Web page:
Saturday, August 31, 2013

la araña sinistera

How many people are just crazy about spiders? I don't hate em or anything. If I find a big fat one indoors, I'll put it outside (usually a death sentence) rather than sleep with it.

Don't know that I've ever seen a common house spider this size, though, which Kit discovered devouring my bug yesterday.

I mean, I know spiders eat bugs, but really...

Tuesday, August 27, 2013

cob sighting in chimacum, wa

Al's Peace Bench is a fancifully decorated cob structure in the Farm's Reach Cafe gardens at Chimacum, WA.

About 20 feet long and studded with mosaic, paint, recycled hardware, and natural elements such as heartshaped rocks, the bench incorporates seating areas and two fish tanks.

The bench is longer than it is wide, and has the overall shape of a mythical sea monster like Nessie. It's about 20 feet from nose to tail.

And as you can see, the bench is quite roomy, and comes fully equipped with stone mermaid and a Buddha statue.

(Photos: Kit Wood.)

Sunday, August 25, 2013

history you knew, but don't think about much

It's time.

Today I saw Lee Daniels' The Butler. It's a historical document, condensed and seen through another perspective. It's the perspective of people who were never given an equal break until very recently, and it vincicates Howard Zinn's view of American history.

It's as legitimate a perspective as any other,  and one the history books in my day merely hinted at.

I don't see how Forest Whitaker misses the Oscar for his performance as Cecil Gaines, the White House butler who served thrugh the conflicted Ike, the stoned changeling, John F Kennedy, the shitkicker polititical genius who in the end lacked spine, Lyndon Johnson, the insane Nixon whose mental illness melted him down in office, the bland short timer Jerry Ford, the sincere and ineffectual Carter, and finally Reagan, already showing signs of dementia and suppressed feelings of what?...humanity? empathy?

This is history, and everybody who sees it will know it, though some will be angered by it. History is a true record of real events that actually happened. I say that even though Lee Daniels plays fast and loose with events in Cecil Gaines's life, like for example, he didn't have a second son who died in Vietnam.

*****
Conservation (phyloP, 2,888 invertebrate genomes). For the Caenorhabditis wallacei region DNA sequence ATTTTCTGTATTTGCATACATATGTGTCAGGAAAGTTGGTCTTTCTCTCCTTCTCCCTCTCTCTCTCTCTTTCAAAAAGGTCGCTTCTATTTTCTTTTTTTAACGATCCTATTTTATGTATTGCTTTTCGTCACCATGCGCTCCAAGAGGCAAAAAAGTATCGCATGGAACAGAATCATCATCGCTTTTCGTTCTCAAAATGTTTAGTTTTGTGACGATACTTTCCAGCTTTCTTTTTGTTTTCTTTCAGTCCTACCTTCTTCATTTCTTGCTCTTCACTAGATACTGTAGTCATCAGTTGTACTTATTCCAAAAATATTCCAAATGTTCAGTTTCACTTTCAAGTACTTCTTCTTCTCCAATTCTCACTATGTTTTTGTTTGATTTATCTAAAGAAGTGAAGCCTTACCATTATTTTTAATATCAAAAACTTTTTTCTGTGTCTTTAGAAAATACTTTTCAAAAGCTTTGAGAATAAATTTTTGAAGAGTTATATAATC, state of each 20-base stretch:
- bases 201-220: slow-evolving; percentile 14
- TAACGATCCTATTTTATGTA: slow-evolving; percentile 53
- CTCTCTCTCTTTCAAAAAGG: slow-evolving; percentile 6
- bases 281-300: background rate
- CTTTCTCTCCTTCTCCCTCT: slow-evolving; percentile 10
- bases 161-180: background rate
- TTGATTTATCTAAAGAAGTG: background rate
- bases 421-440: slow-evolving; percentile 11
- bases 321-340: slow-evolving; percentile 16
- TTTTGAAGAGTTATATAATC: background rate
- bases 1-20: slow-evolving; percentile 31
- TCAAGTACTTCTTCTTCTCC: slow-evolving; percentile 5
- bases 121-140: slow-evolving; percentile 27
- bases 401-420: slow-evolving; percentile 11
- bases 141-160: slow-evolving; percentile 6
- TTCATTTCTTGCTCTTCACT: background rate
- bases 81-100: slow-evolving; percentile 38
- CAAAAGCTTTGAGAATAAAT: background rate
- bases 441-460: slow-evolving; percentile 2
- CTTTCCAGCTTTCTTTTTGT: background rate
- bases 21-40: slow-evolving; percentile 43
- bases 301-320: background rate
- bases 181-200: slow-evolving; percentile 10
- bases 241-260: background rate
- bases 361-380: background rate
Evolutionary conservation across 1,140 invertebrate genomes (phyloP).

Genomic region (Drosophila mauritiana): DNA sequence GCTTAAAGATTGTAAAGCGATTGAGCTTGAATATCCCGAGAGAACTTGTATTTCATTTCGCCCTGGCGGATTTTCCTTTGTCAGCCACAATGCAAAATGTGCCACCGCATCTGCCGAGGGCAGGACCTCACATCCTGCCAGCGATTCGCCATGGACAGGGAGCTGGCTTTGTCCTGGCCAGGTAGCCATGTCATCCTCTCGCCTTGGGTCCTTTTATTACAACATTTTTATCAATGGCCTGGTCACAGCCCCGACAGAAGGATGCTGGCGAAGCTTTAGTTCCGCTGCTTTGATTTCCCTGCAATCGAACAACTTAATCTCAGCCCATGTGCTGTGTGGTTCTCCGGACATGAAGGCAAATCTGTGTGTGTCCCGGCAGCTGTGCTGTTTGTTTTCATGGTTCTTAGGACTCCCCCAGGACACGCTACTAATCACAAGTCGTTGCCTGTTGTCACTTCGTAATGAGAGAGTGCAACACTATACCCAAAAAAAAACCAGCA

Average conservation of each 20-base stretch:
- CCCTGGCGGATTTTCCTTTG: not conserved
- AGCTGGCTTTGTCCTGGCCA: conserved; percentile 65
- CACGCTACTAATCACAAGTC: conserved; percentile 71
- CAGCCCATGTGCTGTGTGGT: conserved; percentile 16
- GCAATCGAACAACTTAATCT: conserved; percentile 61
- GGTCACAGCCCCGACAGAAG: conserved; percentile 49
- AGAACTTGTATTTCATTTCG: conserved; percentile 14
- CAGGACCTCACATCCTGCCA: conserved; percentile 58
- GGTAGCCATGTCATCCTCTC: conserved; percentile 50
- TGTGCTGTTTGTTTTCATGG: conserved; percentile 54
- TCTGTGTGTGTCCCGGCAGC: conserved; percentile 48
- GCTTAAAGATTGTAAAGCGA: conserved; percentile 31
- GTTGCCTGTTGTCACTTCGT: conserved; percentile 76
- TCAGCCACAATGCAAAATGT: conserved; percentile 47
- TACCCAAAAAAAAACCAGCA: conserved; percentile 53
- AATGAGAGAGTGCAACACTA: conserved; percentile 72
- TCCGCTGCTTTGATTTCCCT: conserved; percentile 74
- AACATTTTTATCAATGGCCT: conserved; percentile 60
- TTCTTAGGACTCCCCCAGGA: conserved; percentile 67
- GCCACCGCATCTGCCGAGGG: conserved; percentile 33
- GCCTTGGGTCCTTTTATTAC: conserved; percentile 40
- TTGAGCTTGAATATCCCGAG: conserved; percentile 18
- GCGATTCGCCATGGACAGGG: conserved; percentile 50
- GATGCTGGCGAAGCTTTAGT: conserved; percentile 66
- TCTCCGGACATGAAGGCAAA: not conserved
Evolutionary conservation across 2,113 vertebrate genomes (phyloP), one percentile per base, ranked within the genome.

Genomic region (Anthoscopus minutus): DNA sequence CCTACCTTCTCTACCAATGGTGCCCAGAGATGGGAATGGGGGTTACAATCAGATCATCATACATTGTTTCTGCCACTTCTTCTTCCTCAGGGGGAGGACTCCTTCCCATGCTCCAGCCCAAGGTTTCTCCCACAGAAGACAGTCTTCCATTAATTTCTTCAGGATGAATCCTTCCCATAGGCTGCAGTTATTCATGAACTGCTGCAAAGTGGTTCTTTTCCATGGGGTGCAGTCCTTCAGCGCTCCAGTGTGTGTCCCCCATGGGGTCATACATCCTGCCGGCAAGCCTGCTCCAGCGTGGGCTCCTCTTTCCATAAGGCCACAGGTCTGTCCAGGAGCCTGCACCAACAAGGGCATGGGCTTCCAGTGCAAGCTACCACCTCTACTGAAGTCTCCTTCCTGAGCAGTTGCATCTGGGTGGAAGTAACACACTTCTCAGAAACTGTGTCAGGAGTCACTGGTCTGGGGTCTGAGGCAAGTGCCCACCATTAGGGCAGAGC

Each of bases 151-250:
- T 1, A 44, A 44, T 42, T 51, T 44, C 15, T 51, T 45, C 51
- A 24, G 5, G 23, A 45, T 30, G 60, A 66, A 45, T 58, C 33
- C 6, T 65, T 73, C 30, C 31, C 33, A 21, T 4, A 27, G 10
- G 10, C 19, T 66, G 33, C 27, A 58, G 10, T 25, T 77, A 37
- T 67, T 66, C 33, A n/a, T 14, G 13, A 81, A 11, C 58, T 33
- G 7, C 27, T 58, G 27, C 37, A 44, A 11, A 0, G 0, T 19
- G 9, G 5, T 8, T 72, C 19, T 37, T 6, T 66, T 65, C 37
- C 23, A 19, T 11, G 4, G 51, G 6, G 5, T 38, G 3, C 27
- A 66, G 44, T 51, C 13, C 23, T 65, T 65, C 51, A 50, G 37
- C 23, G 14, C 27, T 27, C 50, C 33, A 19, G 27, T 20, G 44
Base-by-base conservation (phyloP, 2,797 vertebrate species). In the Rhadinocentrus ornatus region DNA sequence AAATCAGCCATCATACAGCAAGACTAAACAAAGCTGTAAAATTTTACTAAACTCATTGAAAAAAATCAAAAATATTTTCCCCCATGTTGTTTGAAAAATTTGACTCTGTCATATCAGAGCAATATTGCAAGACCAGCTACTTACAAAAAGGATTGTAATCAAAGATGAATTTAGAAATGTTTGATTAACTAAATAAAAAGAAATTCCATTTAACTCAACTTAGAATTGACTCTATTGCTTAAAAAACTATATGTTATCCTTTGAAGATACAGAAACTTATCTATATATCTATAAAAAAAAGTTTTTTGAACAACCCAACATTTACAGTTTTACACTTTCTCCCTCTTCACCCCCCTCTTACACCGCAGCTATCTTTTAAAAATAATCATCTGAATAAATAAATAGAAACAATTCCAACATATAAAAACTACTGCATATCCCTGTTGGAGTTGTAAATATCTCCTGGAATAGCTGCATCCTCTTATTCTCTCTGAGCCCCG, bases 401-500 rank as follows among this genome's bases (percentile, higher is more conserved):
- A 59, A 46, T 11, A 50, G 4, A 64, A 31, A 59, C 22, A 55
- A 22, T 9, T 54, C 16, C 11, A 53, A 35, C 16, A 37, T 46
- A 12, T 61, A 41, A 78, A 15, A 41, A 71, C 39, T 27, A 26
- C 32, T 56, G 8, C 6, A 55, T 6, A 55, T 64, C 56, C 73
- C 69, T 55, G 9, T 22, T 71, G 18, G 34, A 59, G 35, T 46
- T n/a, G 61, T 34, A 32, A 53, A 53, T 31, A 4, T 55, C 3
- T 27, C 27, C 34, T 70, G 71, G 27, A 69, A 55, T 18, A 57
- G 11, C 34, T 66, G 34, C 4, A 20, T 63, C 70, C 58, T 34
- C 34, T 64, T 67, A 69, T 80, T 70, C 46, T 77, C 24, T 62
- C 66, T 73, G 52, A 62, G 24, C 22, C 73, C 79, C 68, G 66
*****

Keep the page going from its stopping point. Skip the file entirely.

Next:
This film, along with Speilberg's Lincoln, fills in what have until now been gaps, and ought to forever silence the twatwaffles who say, "Oh, the Civil War had nothing to do with slavery," or "Oh, but those  days have been gone for so long.

Saturday, August 24, 2013

prevailing westerlies

Since I live in Utopia, I can speak on this topic with some authority.

First of all, Utopia isn't about politics at all, and there is no politics here. Zero (ø). Zip. None.  No politics of any kind, except among the Luddites, who are a backward, primitive tribe living on one of our local bays. Utopia is all about healthy minds in healthy bodies, which begins with a healthful environment.

We begin each day with exercise suitable to our individual ages and conditions. There is no obesity here, little diabetes, and no smoking. No alcoholism, either, since hard liquor, though legal, is seldom seen, beer is not much in evidence, and red wine with meals is drunk to excess only by visitors and misfits, who will leave eventually. We try to maintain the diet of tree dwelling apes, which is what we are, evolutionarily speaking. That would consist mostly of fruits, eggs, nuts, and seeds, and from the ground, vegetables, some grains, small (tiny) amounts of meat. 

In Utopia, the worst crime a person can commit is matricide, or a crime against the earth, the only capital crime. An example would be spraying weeds with Roundup.™ We're protected from the drift of pesticide and herbicide clouds, smoke from fires that always burn in the late summer elsewhere, industrial pollution, and to a great extent whatever little pollution is produced here, protected I say by prevailing westerly winds blowing from the western sea.

Physically and geographically, Utopia runs from Juneau, AK, is entirely west of the Pacific cordillera, and extends down as far as Morro Bay. The cordillera is the Cascades in WA and OR, the Sierra Nevada in Caliphornia. However, Utopia doesn't exist everywhere even in its home territory, since it is more a state of mind than a geographical location.

We don't need politics here, which invariably follows in the train of advertising. All advertising is prohibited in Utopia, and nearly all capital that exists here is held locally as a local trust. Life is not perfect because that's the nature of life, and we still have the Luddite immigrants with their strange customs and primitive superstitions migrating into the area, and a pulp mill operating in ways which will be stopped. Since the owners of it are in Japan, they will not be executed after the mill is demolished and the damages computed. 

So you see, life isn't without problems anywhere, not even in Utopia. But it is sweet, and as good as it can be, and politics is entirely unnecessary. Everyone knows the truth, and there is really nothing to debate.

Coming soon: the exciting conclusion of "Achilles and Patroclus: were they "just" cousins, or did they play leapfrog in the asparagus patch?

Wednesday, August 21, 2013

post bellum, post mortem

The Trojan War, a semi prehistorical coflict of 3000 years ago, evolved into myth and legend by the time it was first sung by Homer as the Iliad, 300 years after the event, probably in the 8th century BC.

It's been 57 years since I read an English translation of that massive pile of a seminal work of classical culture, but I remember feeling, as I read Homer's remarkably explicit war porn with fascination in the summer of my 12th year, that I couldn't identify with the people of such a time and place. They seemed always to have one eye on what was happening in the world and the other cocked heavenward, trying to figure out who was favoured by the gods, and who was ill starred.